Other than the visuals, there are a couple of things that could have been improved farther without necessitating an entirely new game. One of these is the world structure, which has certain roads that are the only way to get from one area in the world to another. Another is the setting variety, which has been improved by the inclusion of some rooftop confrontations, but most of the scenery feels very similar as you go through the missions.
Overall, The Godfather: The Dons Edition is a structurally sound game. It takes the idea of the sandbox into the universe that inspired the original sandbox game, and it does a good job of making a player feel like they are in that universe. As a port of the original to a next-generation system, it doesnt fall flat on its face, but I hope someday to see something more indicative of the systems capabilities for the line.
The story behind this game has to do with all the companies involved in console systems. The main character, the goddess Neptune, who represents SEGA in this game, loses her powers and memory and is banished to the mortal realm. The game, then, has to do with her fighting the monsters that are attacking the islands that make up the realm of Gamindustri. With her powers garnered from various historical SEGA games like Altered Beast, Neptune fights her way towards more and more power, leading back to her regaining her place as a goddess. If the other Gods involved represent Nintendo, Sony, and Microsoft, then Hyperdimension Neptunia could be an indication of a console we could see in the future.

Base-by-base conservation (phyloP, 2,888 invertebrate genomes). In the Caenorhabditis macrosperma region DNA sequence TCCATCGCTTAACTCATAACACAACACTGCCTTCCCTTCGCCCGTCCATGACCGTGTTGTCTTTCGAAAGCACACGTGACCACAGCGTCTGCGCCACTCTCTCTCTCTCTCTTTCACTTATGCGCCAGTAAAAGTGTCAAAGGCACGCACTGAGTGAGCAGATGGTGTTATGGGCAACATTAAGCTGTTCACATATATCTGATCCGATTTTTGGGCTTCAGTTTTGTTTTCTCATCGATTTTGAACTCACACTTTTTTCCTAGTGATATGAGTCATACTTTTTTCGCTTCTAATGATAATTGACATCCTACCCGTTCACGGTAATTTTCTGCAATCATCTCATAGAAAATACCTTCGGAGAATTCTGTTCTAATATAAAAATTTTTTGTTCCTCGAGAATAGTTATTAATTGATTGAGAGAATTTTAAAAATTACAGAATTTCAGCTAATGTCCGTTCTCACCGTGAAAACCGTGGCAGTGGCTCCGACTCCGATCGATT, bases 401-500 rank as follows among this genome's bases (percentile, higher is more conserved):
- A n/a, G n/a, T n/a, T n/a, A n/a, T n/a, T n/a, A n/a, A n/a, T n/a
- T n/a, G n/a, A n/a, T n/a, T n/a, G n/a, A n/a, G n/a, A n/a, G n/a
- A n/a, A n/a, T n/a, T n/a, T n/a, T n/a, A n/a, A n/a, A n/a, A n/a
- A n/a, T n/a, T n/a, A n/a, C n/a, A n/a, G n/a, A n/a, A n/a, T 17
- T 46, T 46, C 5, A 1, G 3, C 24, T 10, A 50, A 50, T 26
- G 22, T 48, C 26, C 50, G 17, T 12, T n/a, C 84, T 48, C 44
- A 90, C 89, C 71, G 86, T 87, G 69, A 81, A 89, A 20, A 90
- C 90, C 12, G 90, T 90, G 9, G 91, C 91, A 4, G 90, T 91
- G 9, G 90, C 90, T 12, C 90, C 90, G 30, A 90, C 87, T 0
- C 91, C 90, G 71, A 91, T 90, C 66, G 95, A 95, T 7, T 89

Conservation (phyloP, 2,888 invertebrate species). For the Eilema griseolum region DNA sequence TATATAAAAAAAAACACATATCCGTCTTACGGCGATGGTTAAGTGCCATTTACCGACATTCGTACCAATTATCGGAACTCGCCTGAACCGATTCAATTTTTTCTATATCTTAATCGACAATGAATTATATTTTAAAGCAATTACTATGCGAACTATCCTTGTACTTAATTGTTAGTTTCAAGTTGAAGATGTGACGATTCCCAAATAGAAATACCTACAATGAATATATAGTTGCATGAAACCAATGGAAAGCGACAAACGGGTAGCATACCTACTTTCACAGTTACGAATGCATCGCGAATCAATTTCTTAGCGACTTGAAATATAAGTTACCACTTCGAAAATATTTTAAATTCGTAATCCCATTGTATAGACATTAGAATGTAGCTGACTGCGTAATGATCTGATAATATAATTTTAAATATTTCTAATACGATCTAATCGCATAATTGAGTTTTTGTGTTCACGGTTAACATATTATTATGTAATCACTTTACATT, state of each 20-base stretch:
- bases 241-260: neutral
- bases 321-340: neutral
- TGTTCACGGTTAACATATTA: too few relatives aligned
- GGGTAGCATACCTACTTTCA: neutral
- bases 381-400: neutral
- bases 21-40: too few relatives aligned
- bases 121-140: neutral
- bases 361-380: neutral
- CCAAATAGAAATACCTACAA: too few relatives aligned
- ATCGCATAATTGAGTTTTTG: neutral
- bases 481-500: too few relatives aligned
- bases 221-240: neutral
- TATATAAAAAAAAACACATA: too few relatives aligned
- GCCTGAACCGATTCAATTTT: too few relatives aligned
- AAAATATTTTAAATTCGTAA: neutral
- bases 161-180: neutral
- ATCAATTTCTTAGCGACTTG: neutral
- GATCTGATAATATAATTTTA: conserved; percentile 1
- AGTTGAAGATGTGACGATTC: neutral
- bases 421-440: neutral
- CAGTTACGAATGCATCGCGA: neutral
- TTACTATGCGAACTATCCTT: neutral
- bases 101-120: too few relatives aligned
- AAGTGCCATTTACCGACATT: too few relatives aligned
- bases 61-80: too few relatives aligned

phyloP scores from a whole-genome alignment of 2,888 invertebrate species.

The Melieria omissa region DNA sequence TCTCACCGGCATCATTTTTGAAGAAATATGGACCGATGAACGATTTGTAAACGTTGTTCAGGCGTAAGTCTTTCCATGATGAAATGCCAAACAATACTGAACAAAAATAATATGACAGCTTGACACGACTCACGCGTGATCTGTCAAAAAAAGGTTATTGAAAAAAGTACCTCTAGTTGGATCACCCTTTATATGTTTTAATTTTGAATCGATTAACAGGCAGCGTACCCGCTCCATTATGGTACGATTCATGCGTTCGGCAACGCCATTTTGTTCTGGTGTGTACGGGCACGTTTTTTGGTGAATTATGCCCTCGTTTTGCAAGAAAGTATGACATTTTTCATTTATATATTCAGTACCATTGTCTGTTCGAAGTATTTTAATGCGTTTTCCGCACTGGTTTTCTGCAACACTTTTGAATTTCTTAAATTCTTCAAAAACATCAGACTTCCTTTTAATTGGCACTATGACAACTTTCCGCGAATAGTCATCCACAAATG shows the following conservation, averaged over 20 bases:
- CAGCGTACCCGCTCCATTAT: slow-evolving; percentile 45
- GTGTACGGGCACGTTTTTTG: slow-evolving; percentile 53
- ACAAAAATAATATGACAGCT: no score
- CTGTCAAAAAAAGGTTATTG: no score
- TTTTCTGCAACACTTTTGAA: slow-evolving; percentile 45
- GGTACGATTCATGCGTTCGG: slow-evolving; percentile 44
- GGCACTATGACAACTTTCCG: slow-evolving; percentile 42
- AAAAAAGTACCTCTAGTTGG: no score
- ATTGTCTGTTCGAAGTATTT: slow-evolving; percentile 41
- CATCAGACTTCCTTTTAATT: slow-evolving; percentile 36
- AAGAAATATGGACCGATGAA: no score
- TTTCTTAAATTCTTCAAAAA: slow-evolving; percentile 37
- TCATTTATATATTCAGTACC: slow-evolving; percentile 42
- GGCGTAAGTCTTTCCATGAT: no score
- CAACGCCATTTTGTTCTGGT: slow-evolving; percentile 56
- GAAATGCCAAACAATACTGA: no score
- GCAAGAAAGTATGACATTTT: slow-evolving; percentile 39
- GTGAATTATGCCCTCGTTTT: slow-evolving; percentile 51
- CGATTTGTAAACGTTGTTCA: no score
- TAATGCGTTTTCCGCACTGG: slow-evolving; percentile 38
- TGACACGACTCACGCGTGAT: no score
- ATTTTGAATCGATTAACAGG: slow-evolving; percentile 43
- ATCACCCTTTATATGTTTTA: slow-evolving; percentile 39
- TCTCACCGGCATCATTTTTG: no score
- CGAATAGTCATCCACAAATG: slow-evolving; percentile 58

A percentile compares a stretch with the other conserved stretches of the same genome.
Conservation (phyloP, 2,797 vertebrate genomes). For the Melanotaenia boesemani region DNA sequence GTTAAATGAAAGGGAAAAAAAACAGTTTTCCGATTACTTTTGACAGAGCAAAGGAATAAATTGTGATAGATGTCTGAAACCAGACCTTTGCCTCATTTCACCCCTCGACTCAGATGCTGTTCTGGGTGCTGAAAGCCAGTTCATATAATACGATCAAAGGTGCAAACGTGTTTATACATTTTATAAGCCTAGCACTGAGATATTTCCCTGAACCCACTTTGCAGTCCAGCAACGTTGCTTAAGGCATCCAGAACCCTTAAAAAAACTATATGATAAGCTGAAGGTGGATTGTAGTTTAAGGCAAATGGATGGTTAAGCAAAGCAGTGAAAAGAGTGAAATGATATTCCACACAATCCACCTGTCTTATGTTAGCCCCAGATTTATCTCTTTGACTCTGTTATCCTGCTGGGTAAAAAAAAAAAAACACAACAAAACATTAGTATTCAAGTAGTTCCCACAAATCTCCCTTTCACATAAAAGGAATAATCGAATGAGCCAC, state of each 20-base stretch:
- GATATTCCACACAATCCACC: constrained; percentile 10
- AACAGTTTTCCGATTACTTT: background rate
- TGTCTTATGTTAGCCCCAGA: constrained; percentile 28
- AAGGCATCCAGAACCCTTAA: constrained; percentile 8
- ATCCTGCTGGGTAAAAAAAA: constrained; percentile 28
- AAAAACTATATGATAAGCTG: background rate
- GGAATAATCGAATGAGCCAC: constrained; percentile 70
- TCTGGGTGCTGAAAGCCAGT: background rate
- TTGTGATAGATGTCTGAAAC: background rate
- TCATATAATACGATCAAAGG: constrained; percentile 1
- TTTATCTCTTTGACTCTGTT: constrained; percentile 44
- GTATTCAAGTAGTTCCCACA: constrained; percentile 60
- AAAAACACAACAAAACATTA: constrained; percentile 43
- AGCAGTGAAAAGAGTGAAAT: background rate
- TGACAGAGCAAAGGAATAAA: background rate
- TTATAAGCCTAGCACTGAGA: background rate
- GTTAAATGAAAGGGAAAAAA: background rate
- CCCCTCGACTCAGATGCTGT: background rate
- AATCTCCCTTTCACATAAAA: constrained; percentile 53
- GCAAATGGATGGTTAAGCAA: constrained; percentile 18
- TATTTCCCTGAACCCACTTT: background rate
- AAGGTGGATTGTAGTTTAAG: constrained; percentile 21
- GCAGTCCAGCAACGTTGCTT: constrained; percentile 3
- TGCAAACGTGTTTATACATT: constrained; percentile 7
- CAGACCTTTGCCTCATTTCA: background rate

Speculation aside, this game has a couple of facets that make it stand out from other RPGs. Once, would be the amount of video game references that are packed into this game, which is an enormous number. As far as being a videogame dedicated to videogames goes, this one definitely provides historical context. This novelty is just about the most intriguing aspect of the game, however.
The graphics are nothing extremely special, mostly because the game designers didnt do anything with them. Moving around the very graphically interesting world is done through menu movement, which means that your character never gets to just travel around through these visually impacting worlds, just gets to look on them from outside. You also dont get to talk to people except through little silhouette window boxes. Even when you do get into the dungeons, they are mostly just drab hallways that are lacking in detail and noticeable differences.
The combat system is done differently than in many role-playing games. The characters have Action Points that are used to create four-part combination attacks that do large amounts of damage when they are done correctly. These actions are determined via a menu tree that branches out allowing for great customization, but combat in the game doesn't force a person to learn what the super-powered combos are. When you can go through the whole game without learning how to do your best skills, its probably too easy.
The graphics for the battles are the most exceptional graphics in the game, with little clips making up a major part of every battle for both your characters, and enemies. Fortunately, these little clips can all be skipped through with a press of the button, allowing the battle to continue.
The premise behind Hyperdimension Neptunia is a unique one so far in the videogame industry. It is a videogame specifically about the videogame industry. Unfortunately, it doesnt take the premise to the level of game that it could have. Perhaps after SEGA releases their new system, theyll re-release this game with the problems fixed. A gamer can only hope.